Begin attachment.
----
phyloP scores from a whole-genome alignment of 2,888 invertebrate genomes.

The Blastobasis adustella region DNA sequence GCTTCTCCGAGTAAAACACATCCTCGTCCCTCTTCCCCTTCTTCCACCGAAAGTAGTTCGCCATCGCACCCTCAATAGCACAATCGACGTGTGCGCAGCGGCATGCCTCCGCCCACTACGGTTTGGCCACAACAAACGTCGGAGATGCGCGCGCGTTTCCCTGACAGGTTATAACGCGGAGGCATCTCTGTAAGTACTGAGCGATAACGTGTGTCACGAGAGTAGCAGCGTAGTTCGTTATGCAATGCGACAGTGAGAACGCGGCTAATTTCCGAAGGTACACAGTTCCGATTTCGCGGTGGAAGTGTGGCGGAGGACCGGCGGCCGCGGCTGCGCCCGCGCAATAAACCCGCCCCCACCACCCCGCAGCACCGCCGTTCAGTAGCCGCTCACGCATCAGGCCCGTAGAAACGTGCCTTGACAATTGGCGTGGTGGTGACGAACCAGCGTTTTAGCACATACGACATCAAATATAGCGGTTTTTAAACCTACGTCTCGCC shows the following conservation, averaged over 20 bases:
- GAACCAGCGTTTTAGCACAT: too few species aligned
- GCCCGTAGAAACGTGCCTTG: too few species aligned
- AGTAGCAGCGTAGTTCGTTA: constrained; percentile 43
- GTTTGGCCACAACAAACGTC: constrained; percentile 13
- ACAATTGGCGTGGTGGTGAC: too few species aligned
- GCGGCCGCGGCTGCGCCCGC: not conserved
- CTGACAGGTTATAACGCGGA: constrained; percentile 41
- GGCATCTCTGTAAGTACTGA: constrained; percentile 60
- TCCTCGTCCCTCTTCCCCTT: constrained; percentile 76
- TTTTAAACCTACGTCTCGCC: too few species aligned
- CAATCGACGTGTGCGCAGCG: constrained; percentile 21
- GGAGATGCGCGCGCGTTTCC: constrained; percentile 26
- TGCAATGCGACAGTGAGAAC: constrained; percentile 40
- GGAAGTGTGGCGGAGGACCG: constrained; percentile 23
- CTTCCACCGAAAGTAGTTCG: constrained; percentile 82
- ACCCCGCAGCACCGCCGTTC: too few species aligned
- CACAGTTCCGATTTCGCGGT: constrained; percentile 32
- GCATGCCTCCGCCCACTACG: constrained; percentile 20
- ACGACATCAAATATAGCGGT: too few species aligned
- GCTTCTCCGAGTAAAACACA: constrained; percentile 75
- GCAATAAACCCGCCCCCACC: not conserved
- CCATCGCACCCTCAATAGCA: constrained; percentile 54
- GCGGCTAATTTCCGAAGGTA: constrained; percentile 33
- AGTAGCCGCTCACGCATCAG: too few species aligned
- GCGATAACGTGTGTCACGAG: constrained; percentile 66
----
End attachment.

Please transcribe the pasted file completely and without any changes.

phyloP scores from a whole-genome alignment of 2,888 invertebrate genomes.

The Blastobasis adustella region DNA sequence GCTTCTCCGAGTAAAACACATCCTCGTCCCTCTTCCCCTTCTTCCACCGAAAGTAGTTCGCCATCGCACCCTCAATAGCACAATCGACGTGTGCGCAGCGGCATGCCTCCGCCCACTACGGTTTGGCCACAACAAACGTCGGAGATGCGCGCGCGTTTCCCTGACAGGTTATAACGCGGAGGCATCTCTGTAAGTACTGAGCGATAACGTGTGTCACGAGAGTAGCAGCGTAGTTCGTTATGCAATGCGACAGTGAGAACGCGGCTAATTTCCGAAGGTACACAGTTCCGATTTCGCGGTGGAAGTGTGGCGGAGGACCGGCGGCCGCGGCTGCGCCCGCGCAATAAACCCGCCCCCACCACCCCGCAGCACCGCCGTTCAGTAGCCGCTCACGCATCAGGCCCGTAGAAACGTGCCTTGACAATTGGCGTGGTGGTGACGAACCAGCGTTTTAGCACATACGACATCAAATATAGCGGTTTTTAAACCTACGTCTCGCC shows the following conservation, averaged over 20 bases:
- GAACCAGCGTTTTAGCACAT: too few species aligned
- GCCCGTAGAAACGTGCCTTG: too few species aligned
- AGTAGCAGCGTAGTTCGTTA: constrained; percentile 43
- GTTTGGCCACAACAAACGTC: constrained; percentile 13
- ACAATTGGCGTGGTGGTGAC: too few species aligned
- GCGGCCGCGGCTGCGCCCGC: not conserved
- CTGACAGGTTATAACGCGGA: constrained; percentile 41
- GGCATCTCTGTAAGTACTGA: constrained; percentile 60
- TCCTCGTCCCTCTTCCCCTT: constrained; percentile 76
- TTTTAAACCTACGTCTCGCC: too few species aligned
- CAATCGACGTGTGCGCAGCG: constrained; percentile 21
- GGAGATGCGCGCGCGTTTCC: constrained; percentile 26
- TGCAATGCGACAGTGAGAAC: constrained; percentile 40
- GGAAGTGTGGCGGAGGACCG: constrained; percentile 23
- CTTCCACCGAAAGTAGTTCG: constrained; percentile 82
- ACCCCGCAGCACCGCCGTTC: too few species aligned
- CACAGTTCCGATTTCGCGGT: constrained; percentile 32
- GCATGCCTCCGCCCACTACG: constrained; percentile 20
- ACGACATCAAATATAGCGGT: too few species aligned
- GCTTCTCCGAGTAAAACACA: constrained; percentile 75
- GCAATAAACCCGCCCCCACC: not conserved
- CCATCGCACCCTCAATAGCA: constrained; percentile 54
- GCGGCTAATTTCCGAAGGTA: constrained; percentile 33
- AGTAGCCGCTCACGCATCAG: too few species aligned
- GCGATAACGTGTGTCACGAG: constrained; percentile 66